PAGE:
Sawant Announces Minimum Wage Website But No Details on Actual Proposal

“The people have spoken,” Seattle City Councilmember-elect Kshama Sawant said today, addressing a packed City Hall press conference. It was her first since the election on the issue that ignited her campaign: a $15-an-hour minimum wage.

But what, exactly, does she think the people are saying? Six weeks after the socialist’s victory upended city politics, it’s still not clear. There are many questions about how a minimum wage measure in Seattle would work: Would it affect all workers or only those in certain industries? Would small businesses be exempt? Would the same wage apply to teenagers?

Sawant, however, said she would not be releasing details of her proposal until early next year. She said she first had to listen to “the most important stakeholders”--the workers themselves—as well as to research economists. To that end, she announced the launch of a website, 15now.org, which said she was aimed at building a “grassroots movement.” Right now, the website asks for names and contact information, and she encouraged everyone to sign up. “Help me, help you,” she said.

The councilmember-elect, who talking to SW before the press conference said she had fallen sick after after the whirlwind of the election and needed time to recover, did hint under questioning at some directions in which she was headed. She said, for instance, she wanted any measure to be as “inclusive” as possible, suggesting that it would not be targeted only at a few industries. SeaTac’s Prop 1, in contrast, affects only businesses catering to the airport, and those of a certain size.

At the same time, she recognized the plight of small businesses, saying “we have to be sure that they can survive.” Asked whether that might mean she would entertain a small business exemption, she said nevertheless that she couldn’t yet say. She asserted that small businesses’ number one problem was not any pending minimum wage legislation but a “regressive” tax system that favors big corporations.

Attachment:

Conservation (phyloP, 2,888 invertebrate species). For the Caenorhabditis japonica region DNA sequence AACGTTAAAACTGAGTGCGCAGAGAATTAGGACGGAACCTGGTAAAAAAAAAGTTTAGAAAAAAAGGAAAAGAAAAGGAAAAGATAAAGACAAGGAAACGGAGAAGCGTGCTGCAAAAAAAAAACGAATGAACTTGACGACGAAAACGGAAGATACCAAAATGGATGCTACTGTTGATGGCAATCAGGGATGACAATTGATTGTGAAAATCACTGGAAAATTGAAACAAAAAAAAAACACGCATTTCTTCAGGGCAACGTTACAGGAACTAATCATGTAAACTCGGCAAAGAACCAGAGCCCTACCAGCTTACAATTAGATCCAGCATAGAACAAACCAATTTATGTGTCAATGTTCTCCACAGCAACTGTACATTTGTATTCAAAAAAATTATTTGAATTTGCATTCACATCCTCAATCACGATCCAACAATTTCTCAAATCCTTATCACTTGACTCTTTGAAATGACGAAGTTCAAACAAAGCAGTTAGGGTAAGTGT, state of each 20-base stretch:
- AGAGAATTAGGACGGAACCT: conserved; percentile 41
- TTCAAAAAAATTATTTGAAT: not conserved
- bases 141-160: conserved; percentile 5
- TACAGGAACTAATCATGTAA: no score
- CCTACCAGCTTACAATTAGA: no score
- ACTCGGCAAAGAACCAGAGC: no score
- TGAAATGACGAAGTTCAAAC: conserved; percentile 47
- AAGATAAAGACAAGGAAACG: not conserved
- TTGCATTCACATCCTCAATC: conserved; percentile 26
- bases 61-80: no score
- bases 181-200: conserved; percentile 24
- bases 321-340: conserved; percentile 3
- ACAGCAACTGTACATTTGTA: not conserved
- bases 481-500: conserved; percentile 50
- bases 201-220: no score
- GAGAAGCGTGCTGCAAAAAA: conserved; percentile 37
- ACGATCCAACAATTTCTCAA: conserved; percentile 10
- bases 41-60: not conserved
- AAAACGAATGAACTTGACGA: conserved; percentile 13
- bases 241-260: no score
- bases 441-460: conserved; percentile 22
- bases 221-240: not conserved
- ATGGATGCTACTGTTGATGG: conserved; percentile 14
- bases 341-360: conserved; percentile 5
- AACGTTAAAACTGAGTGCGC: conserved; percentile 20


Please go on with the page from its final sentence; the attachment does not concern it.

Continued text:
Mainly, though, Sawant used the occasion to build on the considerable minimum wage momentum already under way. She stood in front of a dozen or so people holding placards with the “$15/hr” slogan, and introduced a handful of speakers who endorsed that goal. They included SEIU 775 vice-president Sterling Harders, who said that her union, a leading organizer behind the SeaTac campaign, “knows a bit about making the impossible into a reality.” The NAACP’s Sheley Seacrest declared a minimum wage hike “a civil rights issue.” And Carlos Hernandez, a former Subway worker who alleges he was fired for his activism, spoke about single moms he has worked beside who juggle two and three jobs to support their families on the minimum wage.

With a groundswell of enthusiasm on the issue, Sawant is no longer the only politician in Seattle giving press conferences on it. Mayor-elect Ed Murray has scheduled one for Thursday to announce an “income inequality advisory committee.”

Sawant said she and Murray are scheduled to meet before then. Whether they will see eye to eye remains to be seen. Sawant today reiterated her desire to move quickly and turn to the initiative process if the legislative one drags on. Murray, in contrast, favors an “incremental approach,” according to spokesperson Jeff Reading.

“I think he wants to address it this year,” Reading affirms, speaking to SW. But Reading says the mayor-elect also wants to avoid moving so fast that he doesn’t build the groundwork necessary to win any ballot measure that might occur. “Shoving a solution in front of people” could “polarize” the issue, Reading says, and that might “jeopardize’ the whole effort.

Sounds like we won’t be hearing too many details on Thursday either.

 
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